Important Chinese Art

Important Chinese Art

View full screen - View 1 of Lot 302. A gilt and polychromed black lacquer cabinet, Qing dynasty, Qianlong period | 清乾隆 黑漆加彩描金立櫃.

Property from a Virginia Private Collection

A gilt and polychromed black lacquer cabinet, Qing dynasty, Qianlong period | 清乾隆 黑漆加彩描金立櫃

Auction Closed

September 21, 06:54 PM GMT


50,000 - 70,000 USD

Lot Details


A gilt and polychromed black lacquer cabinet

Qing dynasty, Qianlong period

清乾隆 黑漆加彩描金立櫃

Height 67½ in., 171.5 cm; Width 42¼ in., 107.3 cm; Depth 16⅝ in., 42.2 cm

Collection of Hope (1901-1984) and Lewis R. Andrews (1892-1990), Tulip Hill, Maryland, acquired in Shanghai in the 1920s-1930s, and thence by descent.

Hope (1901-1984) 及 Lewis R. Andrews (1892-1990) 伉儷收藏,Tulip Hill,馬里蘭州,1920至1930年代得於上海,此後家族傳承

Hope Andrews, 'Living with Antiques', Antiques, October 1969, p. 564.

Hope Andrews,〈Living with Antiques〉,《Antiques》,1969年10月,頁564

The present cabinet from the collection of Hope and Lewis Andrews has a remarkable history. Lewis Andrews, a decorated British officer, moved to Shanghai in 1919 after his service during World War I. The couple met in Shanghai in the 1920s, fell in love with Chinese art and immediately started collecting until their passion was interrupted by World War II. After the war, the couple and their collection moved to the US. In 1947 they purchased Tulip Hill in Maryland, now recognized as one of the most historically and architecturally significant pre-revolutionary American mansions.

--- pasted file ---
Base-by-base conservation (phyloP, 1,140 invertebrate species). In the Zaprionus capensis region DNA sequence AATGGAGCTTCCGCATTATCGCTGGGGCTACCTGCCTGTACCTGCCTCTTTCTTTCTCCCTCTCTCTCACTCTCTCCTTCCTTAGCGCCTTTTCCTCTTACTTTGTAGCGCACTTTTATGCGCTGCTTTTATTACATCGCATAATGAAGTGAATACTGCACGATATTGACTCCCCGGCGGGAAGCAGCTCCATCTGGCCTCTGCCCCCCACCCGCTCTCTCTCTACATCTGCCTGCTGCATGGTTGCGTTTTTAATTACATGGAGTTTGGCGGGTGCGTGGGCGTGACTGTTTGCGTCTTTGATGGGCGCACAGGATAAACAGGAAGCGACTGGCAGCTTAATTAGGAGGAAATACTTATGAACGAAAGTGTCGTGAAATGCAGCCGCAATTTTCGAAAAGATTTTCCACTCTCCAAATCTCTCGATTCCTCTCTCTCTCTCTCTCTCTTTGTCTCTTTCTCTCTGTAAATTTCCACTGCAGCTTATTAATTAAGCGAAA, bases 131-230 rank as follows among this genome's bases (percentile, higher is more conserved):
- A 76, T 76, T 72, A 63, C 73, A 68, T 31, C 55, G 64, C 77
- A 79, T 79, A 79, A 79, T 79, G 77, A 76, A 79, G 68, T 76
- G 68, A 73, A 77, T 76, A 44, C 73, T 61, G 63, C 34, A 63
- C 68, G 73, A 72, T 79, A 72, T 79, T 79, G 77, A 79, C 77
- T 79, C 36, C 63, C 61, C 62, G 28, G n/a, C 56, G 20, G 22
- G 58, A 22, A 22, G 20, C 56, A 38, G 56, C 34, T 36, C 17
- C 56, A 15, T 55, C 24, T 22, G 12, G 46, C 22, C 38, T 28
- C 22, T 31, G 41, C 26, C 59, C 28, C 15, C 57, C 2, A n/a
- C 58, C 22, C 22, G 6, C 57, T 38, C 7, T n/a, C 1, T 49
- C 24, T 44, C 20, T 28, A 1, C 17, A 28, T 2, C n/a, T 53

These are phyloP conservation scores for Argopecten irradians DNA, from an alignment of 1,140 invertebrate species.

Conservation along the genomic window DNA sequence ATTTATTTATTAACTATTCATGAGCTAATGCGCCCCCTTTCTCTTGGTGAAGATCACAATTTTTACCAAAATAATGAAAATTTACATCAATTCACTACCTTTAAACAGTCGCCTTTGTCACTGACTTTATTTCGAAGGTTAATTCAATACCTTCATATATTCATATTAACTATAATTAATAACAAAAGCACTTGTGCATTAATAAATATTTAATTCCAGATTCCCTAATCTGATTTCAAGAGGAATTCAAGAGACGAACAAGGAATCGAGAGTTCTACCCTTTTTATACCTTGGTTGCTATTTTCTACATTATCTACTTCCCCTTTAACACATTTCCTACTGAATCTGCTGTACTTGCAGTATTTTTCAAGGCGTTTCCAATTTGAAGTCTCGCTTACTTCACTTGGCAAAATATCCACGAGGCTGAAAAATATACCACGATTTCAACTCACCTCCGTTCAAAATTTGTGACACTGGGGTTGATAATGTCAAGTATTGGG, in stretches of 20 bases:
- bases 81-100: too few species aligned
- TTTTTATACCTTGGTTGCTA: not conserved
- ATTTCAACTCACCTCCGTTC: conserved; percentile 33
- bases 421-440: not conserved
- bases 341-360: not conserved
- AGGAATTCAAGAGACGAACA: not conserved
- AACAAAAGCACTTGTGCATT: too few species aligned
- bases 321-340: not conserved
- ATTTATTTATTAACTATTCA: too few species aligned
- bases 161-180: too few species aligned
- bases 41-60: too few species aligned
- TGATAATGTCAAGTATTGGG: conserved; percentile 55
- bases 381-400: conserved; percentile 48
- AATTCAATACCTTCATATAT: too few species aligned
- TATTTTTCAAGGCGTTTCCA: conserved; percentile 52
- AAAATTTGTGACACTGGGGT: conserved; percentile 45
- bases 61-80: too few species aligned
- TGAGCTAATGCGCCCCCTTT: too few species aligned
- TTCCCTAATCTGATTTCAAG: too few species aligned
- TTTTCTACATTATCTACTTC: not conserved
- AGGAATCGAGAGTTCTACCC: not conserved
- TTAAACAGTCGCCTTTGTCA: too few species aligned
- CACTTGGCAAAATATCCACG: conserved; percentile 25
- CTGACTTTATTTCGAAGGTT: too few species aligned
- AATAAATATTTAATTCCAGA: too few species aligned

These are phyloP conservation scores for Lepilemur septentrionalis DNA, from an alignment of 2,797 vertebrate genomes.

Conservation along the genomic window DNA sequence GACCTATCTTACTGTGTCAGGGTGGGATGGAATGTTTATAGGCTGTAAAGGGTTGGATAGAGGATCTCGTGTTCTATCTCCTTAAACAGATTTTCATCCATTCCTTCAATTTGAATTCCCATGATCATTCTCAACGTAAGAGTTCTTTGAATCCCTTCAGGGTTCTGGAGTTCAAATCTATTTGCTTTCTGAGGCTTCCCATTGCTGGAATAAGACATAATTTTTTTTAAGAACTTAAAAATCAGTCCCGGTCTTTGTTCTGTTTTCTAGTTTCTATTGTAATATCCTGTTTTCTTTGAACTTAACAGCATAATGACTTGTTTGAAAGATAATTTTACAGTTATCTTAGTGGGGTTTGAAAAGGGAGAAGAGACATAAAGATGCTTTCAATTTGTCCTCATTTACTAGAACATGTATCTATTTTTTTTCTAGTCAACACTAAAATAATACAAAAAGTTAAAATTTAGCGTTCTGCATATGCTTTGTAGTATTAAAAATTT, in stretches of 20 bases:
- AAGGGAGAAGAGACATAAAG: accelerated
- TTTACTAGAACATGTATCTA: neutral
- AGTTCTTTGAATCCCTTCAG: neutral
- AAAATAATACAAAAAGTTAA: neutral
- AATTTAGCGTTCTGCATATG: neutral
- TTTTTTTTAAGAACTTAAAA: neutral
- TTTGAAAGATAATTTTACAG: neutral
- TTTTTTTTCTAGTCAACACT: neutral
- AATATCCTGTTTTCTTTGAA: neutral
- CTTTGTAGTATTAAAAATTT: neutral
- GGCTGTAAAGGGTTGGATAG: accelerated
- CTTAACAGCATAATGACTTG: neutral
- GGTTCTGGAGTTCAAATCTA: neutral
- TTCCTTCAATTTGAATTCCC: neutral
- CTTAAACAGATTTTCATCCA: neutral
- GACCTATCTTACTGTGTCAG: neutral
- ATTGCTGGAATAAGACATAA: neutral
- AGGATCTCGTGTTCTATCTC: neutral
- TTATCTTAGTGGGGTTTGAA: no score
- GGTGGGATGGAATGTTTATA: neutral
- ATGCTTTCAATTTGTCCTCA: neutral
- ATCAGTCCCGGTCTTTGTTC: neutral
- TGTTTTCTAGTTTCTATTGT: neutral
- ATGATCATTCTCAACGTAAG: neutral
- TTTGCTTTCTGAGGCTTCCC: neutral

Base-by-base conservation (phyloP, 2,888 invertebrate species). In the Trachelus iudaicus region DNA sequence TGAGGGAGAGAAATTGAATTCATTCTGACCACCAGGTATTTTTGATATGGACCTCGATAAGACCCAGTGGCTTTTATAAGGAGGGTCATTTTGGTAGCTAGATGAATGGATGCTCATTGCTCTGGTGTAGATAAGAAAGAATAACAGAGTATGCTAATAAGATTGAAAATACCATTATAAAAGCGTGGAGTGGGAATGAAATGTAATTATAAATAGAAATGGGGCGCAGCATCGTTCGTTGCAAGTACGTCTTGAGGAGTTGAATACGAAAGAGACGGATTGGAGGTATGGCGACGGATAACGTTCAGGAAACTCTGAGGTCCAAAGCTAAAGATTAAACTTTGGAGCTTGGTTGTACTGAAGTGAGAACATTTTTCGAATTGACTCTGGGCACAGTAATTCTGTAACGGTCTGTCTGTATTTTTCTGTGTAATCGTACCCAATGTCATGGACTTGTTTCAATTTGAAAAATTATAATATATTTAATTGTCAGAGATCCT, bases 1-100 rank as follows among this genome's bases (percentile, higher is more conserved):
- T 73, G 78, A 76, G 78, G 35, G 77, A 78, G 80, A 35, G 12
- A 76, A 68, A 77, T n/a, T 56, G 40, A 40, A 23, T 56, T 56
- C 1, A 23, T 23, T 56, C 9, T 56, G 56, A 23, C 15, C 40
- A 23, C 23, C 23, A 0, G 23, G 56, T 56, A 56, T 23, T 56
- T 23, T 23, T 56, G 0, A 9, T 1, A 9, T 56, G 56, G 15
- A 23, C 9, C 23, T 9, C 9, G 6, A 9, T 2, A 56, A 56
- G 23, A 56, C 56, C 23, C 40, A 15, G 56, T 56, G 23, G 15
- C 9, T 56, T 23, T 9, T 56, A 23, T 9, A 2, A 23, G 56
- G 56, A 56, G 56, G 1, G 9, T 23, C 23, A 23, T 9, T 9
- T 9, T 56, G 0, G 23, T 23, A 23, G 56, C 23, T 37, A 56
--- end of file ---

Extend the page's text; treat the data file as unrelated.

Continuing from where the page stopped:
Hope Andrews vividly recounted the wartime drama and the fate of the cabinet for an article entitled 'Living with Antiques' in Antiques, October 1969. She recalled purchasing the cabinet in Shanghai and being informed that it was made during the Qianlong reign. During the war, the Andrews' house on Hongqiao road was looted but, fortunately, the lacquer cabinet was recovered after the war. As Andrews noted, it was "recovered from the veranda of what had been the Japanese military headquarters. It had been exposed to the winds and rains of the typhoon season, but such is the durability of eighteenth-century Peking lacquer work that it suffered relatively little damage". At Tulip Hill, the cabinet was prominently placed in the living room among the couple's other fine furnishings and artworks.

The cabinet, designed for storage, features exceptionally fine shaped panels painted with an array of flowers and birds set into elaborate archaistic openwork. Related examples from the Qing Court Collection share characteristics of the present cabinet. The use of shaped panels, openwork, and painted lacquer are illustrated by a display cabinet in Furniture of the Ming and Qing Dynasties (II), The Complete Collection of Treasures of the Palace Museum, Hong Kong, 2002, pl. 215. Compare another display cabinet with closely related kui dragon scrolls, ibid., pl. 220.